Expert pollsters use icebreaker questions to motivate respondents to continue taking the survey. Among the favorite first questions is “If the presidential election were held today, who would you vote for?”
This question works because almost everyone has an opinion on the subject. It doesn’t matter if the survey has nothing to do with politics. It primes them. Market research mavens adore primed respondents.
There’s only one problem with this sure-fire icebreaker question: You can only use it every four years.
There’s another great icebreaker question pollsters like to use. It’s the “name the more important event in history” type of question. It usually produces suspect answers, but that’s not its point.
Its purpose is to inspire the survey taker to get excited about taking the survey. If someone asked you “Name the more important event in America from the past 50 years?” it gets your mental juices going. (And, if you’re relaxing in front of a refreshing beverage during happy hour, this is the kind of question that makes table talk exciting – and sometimes a bit tense, depending on the contents of the beverage.)
This is why the question is unreliable: During the 10th anniversary of 9/11, surveys showed respondents placed this terrorist attack as a “most important event” roughly 65% of the time. You might think that’s understandable because the media inundated the airwaves with stories on the subject. You also might think that, a mere two weeks before the anniversary and before the inundated airwaves, only about 30% of the respondents cited the attack as “most important.”
It’s what happened two weeks later that might surprise you.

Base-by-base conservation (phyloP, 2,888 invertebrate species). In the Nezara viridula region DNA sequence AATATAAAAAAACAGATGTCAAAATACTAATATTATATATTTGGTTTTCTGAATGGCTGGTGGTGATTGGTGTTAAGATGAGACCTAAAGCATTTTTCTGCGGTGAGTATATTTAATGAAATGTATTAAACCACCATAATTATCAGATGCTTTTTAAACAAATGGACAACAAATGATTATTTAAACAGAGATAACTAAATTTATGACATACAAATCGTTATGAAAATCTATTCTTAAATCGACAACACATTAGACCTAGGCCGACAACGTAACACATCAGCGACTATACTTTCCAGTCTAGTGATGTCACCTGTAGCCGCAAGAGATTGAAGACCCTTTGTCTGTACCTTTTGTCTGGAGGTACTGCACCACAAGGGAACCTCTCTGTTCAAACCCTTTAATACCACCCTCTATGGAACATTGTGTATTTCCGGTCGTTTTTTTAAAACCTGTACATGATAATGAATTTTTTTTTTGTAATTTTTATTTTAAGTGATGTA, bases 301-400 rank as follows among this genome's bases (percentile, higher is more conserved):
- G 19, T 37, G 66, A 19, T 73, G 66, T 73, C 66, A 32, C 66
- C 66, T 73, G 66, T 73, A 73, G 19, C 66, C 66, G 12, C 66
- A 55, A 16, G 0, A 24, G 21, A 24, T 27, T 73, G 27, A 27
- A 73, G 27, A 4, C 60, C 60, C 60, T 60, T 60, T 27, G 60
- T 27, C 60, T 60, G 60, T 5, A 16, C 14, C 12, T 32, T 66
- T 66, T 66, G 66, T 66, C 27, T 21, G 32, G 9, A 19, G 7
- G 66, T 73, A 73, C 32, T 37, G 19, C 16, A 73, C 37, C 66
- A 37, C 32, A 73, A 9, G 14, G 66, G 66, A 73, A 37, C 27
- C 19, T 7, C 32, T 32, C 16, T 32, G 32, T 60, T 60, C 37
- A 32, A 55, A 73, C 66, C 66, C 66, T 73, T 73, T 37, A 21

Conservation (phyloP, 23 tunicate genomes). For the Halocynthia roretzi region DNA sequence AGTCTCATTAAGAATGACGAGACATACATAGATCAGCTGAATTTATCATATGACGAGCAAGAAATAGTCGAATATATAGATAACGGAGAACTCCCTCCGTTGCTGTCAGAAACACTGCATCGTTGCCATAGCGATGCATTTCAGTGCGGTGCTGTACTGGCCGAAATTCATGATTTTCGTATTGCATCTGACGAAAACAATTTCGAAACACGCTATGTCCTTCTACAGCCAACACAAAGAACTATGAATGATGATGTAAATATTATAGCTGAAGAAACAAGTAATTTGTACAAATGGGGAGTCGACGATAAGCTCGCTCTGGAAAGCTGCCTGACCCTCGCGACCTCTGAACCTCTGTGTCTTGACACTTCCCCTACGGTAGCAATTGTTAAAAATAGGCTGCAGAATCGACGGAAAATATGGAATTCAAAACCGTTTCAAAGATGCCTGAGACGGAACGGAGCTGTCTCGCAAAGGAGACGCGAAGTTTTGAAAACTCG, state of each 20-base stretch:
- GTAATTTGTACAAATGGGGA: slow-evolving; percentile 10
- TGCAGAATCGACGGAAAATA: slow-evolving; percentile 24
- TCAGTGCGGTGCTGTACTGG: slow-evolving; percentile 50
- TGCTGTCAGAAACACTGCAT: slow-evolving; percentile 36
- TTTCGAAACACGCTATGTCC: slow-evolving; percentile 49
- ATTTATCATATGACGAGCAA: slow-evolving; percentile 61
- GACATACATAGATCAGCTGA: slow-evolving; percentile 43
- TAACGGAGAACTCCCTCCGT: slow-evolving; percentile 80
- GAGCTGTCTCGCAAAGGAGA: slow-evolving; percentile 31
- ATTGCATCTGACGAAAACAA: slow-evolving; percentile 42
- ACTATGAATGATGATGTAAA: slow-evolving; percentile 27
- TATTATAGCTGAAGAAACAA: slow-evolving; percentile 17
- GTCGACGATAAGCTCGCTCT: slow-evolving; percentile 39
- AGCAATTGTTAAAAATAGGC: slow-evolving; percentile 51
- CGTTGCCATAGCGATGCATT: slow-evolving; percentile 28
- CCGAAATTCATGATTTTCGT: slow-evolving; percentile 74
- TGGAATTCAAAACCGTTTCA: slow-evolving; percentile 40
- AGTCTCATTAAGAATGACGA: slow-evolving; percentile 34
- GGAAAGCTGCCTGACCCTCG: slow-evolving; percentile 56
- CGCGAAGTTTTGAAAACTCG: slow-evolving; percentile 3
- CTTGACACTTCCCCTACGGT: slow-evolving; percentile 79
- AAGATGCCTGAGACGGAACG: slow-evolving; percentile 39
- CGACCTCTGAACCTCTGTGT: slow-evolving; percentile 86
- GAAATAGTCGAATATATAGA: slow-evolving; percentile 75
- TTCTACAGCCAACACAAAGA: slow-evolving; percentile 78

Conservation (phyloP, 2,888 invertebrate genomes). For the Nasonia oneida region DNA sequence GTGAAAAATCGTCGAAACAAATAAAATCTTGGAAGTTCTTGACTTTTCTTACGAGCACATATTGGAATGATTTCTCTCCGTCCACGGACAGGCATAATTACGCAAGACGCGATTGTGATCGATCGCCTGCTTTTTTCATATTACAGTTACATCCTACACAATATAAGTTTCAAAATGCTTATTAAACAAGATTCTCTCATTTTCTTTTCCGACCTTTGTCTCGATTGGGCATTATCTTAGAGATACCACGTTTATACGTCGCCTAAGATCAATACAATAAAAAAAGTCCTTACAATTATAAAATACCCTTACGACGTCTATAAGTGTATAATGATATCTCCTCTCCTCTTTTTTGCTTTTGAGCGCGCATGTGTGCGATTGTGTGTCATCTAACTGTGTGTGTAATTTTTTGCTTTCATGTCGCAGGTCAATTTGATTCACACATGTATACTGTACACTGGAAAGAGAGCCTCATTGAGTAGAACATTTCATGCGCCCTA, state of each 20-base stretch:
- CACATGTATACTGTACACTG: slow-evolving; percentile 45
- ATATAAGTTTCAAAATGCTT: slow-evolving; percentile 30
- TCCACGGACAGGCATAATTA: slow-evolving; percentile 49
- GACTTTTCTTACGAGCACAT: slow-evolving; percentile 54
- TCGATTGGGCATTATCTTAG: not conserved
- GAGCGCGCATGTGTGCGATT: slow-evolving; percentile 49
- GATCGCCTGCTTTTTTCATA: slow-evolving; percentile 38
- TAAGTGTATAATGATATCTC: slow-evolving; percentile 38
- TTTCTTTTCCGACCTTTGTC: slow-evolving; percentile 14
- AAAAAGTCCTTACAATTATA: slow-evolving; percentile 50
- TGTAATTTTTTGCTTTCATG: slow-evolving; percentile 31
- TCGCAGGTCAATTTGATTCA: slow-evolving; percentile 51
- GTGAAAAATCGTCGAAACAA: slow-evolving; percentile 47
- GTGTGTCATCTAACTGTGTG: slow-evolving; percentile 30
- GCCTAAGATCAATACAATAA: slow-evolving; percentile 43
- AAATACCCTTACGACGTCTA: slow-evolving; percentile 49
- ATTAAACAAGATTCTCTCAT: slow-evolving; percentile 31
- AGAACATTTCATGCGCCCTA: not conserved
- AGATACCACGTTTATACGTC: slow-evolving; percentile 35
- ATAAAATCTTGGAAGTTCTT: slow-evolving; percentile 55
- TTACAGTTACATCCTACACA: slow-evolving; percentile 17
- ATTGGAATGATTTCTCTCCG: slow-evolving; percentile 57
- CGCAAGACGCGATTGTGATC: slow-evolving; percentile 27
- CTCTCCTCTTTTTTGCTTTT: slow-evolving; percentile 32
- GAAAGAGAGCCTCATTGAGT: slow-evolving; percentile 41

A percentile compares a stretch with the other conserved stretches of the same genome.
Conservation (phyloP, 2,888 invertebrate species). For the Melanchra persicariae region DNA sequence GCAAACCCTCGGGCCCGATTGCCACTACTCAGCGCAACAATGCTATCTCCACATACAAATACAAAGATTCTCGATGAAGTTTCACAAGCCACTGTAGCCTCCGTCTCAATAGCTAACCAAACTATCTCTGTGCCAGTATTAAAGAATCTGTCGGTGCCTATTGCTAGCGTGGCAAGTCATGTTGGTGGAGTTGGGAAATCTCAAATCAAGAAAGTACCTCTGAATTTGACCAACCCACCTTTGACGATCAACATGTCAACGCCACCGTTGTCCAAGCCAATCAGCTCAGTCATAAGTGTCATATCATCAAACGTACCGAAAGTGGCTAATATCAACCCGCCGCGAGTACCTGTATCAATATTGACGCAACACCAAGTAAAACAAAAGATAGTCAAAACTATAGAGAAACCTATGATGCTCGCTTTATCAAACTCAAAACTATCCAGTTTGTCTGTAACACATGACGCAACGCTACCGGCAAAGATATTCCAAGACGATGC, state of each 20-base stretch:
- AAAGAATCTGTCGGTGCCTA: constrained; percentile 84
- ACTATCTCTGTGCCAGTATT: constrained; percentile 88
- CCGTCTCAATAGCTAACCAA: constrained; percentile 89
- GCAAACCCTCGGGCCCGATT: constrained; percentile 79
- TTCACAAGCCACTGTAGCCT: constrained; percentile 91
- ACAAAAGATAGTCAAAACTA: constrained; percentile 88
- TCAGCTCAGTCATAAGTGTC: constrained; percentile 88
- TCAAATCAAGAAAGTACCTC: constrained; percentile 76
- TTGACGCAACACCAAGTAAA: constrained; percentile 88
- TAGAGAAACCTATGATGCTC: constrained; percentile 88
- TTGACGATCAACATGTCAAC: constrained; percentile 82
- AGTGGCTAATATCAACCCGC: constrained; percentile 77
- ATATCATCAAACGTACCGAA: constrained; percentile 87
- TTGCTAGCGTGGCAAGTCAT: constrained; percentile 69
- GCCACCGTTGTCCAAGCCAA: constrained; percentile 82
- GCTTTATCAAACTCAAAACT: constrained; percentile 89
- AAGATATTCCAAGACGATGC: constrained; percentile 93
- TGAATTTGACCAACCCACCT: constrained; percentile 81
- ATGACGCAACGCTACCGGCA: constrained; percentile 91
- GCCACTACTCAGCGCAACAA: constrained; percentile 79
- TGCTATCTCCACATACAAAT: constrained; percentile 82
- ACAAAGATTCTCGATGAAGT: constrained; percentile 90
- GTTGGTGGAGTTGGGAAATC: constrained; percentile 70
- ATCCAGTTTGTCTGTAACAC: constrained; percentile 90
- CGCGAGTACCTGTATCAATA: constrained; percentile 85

Two weeks after the 10th anniversary of 9/11, after the incessant anniversary stories had stopped, the event was listed as “most important” by, again, only 30% of those taking the survey.
It’s true what they say: “Out of sight, out of mind.”
For a number of reasons (q.v., “Massachusetts”), no matter what happens with the DOL’s fiduciary rule, “fiduciary” will remain in the mindset for some time. As long as this is the case, “fiduciary” will not be “out of sight.” Ergo, it will not be “out of mind.”
As long as it’s in mind, it’s critical we separate the wheat from the chaff (see “Exclusive Interview: David Levine: 401k Plan Sponsors Must Separate These Fiduciary Rule Facts from Fiction,” FiduciaryNews.com, February 21, 2018). If you’re a retirement plan professional, it’s even more critical to undertake these two actions: document and discover.
This whole “Best Interest Contract” (“BIC”) concept isn’t unreasonable. It’s also not specifically defined. That means there are a lot of right answers. That’s the good news.
The bad news? If push comes to shove and you’re called out on the carpet to explain your “right” answer, you’ll need back-up. That support generally means documentation.
This documentation should answer the question “What were you thinking?” In other words, you adopted certain procedures, contract language, and systems in response to the BIC mandate. You obviously thought your decision met the basic ERISA standards of prudence, loyalty, and reasonable compensation. Simply write down your decision-making process. Be sure to include any supplemental materials referenced while making that decision.
This is the nature of documentation. It goes into a file, perhaps to be reviewed periodically for updating, perhaps never again seeing the light of day until the DOL (or a plaintiff attorney) comes calling.
As for the second action, once you’ve covered your own bases, it’s time to discover what everyone else is doing. No industry remains static. Changes occur all the time. You might not be taking a lead in these changes, but your competitors might be. Ultimately, you’ll need to adapt these changes to your business model to insure its sustainability.
Why reinvent the wheel? If some pioneer has already blazed a trail, take it. Don’t waste resources forging a new path to the same destination. Sure, you may want to alter some aspects, but what your competitor is doing represents a great starting point.
Now, how might you go about collecting that market research? You might want to ask the market.
May I suggest an icebreaker question?